Beyond Dreaming

On Monday–Martin Luther King Jr.’s birthday–people from Minneapolis and St. Paul braved sub-zero temperatures to come together to continue Dr. King’s unfinished work.

In the spirit of the holiday, marchers demanded solutions to the ongoing problem of police brutality against people of color. They called for St. Paul authorities to reopen the case of Marcus Golden, who St. Paul police fatally shot in the back of the head last year. The cops changed their stories multiple times following the incident and ultimately faced no charges.

They also called for charges against the officers who shot Jamar Clark last year in Minneapolis rather than a grand jury. No grand jury has ever indicted a cop in Minnesota.

The Twin Cities Coalition for Justice 4 Jamar, which helped organize the march, is calling on everyone (yes, you too!) to call Hennepin County Attorney Mike Freeman’s office to voice support for the second demand. His number is 612-348-2146

Sample message: “My name is ___________, (I am a resident of Hennepin County), and I want justice for Jamar Clark, who was killed by Minneapolis police. This means no grand jury. I want Officers Mark Ringgenberg and Dustin Schwarze to be brought to trial, just like anyone else would be if they killed someone.”

You can also email Freeman’s office at citizeninfo@hennepin.us

Martin Luther King Jr. Day is a great opportunity to reflect on the histories that continue to shape today’s injustices. Unfortunately, it’s more widely used to uncritically celebrate racial “progress” in America. In the [words of comedian Hari Kondabolu], “When did Martin Luther King get transformed from revolutionary civil rights leader that the FBI feared into a teddy bear that only says ‘I Have A Dream’ when you pull the string?”


Dr. King’s legacy is far deeper than the pithy quotes and dream-having that get paraded around once a year. I want to share [just one piece of it]. Skip to 1:30 for the most relevant part.

I couldn’t find a transcript for this speech anywhere online, so I did my best with the audio:

“Negroes are denied the right to vote. But not only that. This denial of the right to vote, the glaring denial of civil rights in other areas, is blocked (?) so often by the tragic abuse of police power. We’ve known the long knife of police brutality. We’ve known the shared (?) Jim Clarks of the south. We’ve known the Colonel Al Lingos of the South. They have beat us. They have bloodied our heads. They’ve used billy clubs and horses and teargas and vicious dogs to block our advance. All of these designs have been used to reduce us to a level of nobody. We are tired of this now. We must let it be known all over the world that we will not take it any longer. Now they have been slow to do anything about it. They have been slow even through the federal government, they always find ways to get over to you that it can’t be done. Still strange to us though. How millions of dollars can be spent every day to hold troops in South Vietnam and our country cannot protect the rights of negroes in Selma, Alabama. So we have no alternative but to keep going. The other thing is the denial of first amendment privileges laid down in our constitution. We read these words: ‘The right of people peaceably to assemble and to petition the government for a redress of grievances shall not be abridged.’ But Alabama doesn’t believe in that right. Alabama is determined to make the first amendment of the constitution merely something written on thin paper never transformed into thick action. We have a job to do. We have a great, divine imperative facing us today. We must let the nation know and we must let the world know that it is necessary to protest this threefold evil. The problem of the denial of the right to vote, the police brutality, that we continue to face and faced in its most vicious form last Sunday.”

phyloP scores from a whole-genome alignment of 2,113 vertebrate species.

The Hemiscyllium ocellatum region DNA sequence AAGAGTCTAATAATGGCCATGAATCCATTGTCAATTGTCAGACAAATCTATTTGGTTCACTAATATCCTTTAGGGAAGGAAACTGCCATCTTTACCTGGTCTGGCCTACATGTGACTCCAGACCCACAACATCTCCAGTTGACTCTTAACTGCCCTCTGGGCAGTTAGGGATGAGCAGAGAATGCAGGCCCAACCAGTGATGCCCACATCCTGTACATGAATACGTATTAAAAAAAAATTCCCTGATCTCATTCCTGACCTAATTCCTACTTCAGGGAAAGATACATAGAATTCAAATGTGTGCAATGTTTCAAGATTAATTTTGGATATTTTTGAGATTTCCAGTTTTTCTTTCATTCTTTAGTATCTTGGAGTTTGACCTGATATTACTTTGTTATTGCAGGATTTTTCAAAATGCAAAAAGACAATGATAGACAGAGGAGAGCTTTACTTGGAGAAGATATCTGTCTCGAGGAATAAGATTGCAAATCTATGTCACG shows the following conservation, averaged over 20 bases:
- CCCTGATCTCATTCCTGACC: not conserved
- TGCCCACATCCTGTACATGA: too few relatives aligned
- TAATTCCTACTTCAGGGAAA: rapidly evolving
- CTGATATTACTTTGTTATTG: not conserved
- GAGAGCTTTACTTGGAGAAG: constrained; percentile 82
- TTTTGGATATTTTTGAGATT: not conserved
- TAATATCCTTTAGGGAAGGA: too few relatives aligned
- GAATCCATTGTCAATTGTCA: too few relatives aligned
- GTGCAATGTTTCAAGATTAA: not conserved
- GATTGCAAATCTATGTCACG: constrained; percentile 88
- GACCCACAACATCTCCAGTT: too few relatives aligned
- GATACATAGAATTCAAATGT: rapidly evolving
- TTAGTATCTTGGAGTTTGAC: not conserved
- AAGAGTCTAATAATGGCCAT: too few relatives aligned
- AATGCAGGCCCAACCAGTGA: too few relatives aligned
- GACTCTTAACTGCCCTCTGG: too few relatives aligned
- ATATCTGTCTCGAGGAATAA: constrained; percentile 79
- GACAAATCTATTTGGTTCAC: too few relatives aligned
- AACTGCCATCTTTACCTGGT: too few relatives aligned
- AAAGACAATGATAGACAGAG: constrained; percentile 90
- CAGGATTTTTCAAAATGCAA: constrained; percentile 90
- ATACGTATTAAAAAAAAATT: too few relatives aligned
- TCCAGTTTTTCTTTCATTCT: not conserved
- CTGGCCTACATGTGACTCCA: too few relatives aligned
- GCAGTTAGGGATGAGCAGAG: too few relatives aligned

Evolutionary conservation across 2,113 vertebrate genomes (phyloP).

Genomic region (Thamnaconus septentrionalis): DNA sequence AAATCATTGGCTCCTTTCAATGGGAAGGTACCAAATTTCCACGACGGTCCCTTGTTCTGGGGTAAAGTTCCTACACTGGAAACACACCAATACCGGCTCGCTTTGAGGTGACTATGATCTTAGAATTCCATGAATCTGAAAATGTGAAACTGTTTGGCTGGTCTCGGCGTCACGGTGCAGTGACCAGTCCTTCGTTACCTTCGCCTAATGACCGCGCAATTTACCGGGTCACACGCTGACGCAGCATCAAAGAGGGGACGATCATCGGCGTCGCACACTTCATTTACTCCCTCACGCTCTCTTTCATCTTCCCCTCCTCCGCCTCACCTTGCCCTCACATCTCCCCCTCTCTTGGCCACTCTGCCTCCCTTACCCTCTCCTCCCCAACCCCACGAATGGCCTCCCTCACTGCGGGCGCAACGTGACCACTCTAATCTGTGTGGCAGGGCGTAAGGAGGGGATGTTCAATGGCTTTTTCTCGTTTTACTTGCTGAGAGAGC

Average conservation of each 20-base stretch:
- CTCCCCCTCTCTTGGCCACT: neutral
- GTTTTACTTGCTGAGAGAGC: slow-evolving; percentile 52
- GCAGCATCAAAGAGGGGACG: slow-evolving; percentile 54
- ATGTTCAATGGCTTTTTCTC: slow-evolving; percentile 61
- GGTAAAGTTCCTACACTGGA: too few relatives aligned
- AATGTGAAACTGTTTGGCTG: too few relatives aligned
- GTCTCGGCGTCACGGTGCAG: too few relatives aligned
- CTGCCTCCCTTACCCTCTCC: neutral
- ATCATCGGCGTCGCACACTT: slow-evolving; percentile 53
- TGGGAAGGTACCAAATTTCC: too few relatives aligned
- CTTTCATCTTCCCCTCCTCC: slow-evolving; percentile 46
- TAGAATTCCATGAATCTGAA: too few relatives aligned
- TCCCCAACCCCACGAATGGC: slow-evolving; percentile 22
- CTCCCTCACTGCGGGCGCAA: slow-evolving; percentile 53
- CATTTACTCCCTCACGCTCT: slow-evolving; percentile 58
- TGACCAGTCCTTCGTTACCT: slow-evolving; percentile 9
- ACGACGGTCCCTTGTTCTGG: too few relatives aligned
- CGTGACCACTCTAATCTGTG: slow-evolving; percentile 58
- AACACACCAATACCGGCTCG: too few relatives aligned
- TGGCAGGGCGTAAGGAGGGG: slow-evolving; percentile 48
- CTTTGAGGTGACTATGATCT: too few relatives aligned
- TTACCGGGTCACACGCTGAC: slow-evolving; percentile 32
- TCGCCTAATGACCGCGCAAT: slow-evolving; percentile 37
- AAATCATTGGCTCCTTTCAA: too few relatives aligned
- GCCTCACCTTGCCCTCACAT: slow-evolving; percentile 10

“Still strange to us though. How millions of dollars can be spent every day to hold troops in South Vietnam and our country cannot protect the rights of negroes in Selma, Alabama.”

Still strange to us though. How billions of dollars can be spent every day to wage illegal drone war globally and our country cannot protect the rights of people of color in Detroit, Michigan. Ferguson, Missouri. Minneapolis, Minnesota.

“We are tired of this now. We must let it be known all over the world that we will not take it any longer.”

We are still tired. We must let it be known all over the world that this has been going on, and on, and on, and on. And we will not take it any longer.

“We have no alternative but to keep going.”

We have no alternative but to keep going.


Winter Retreat

The day after Christmas, my partner and I began the 17 hour drive from Minneapolis to Austin, where we’d spend the next two weeks. We spent the first half of our trip at a yogic meditation retreat, and the second half visiting friends my partner had made during his time at UT Austin.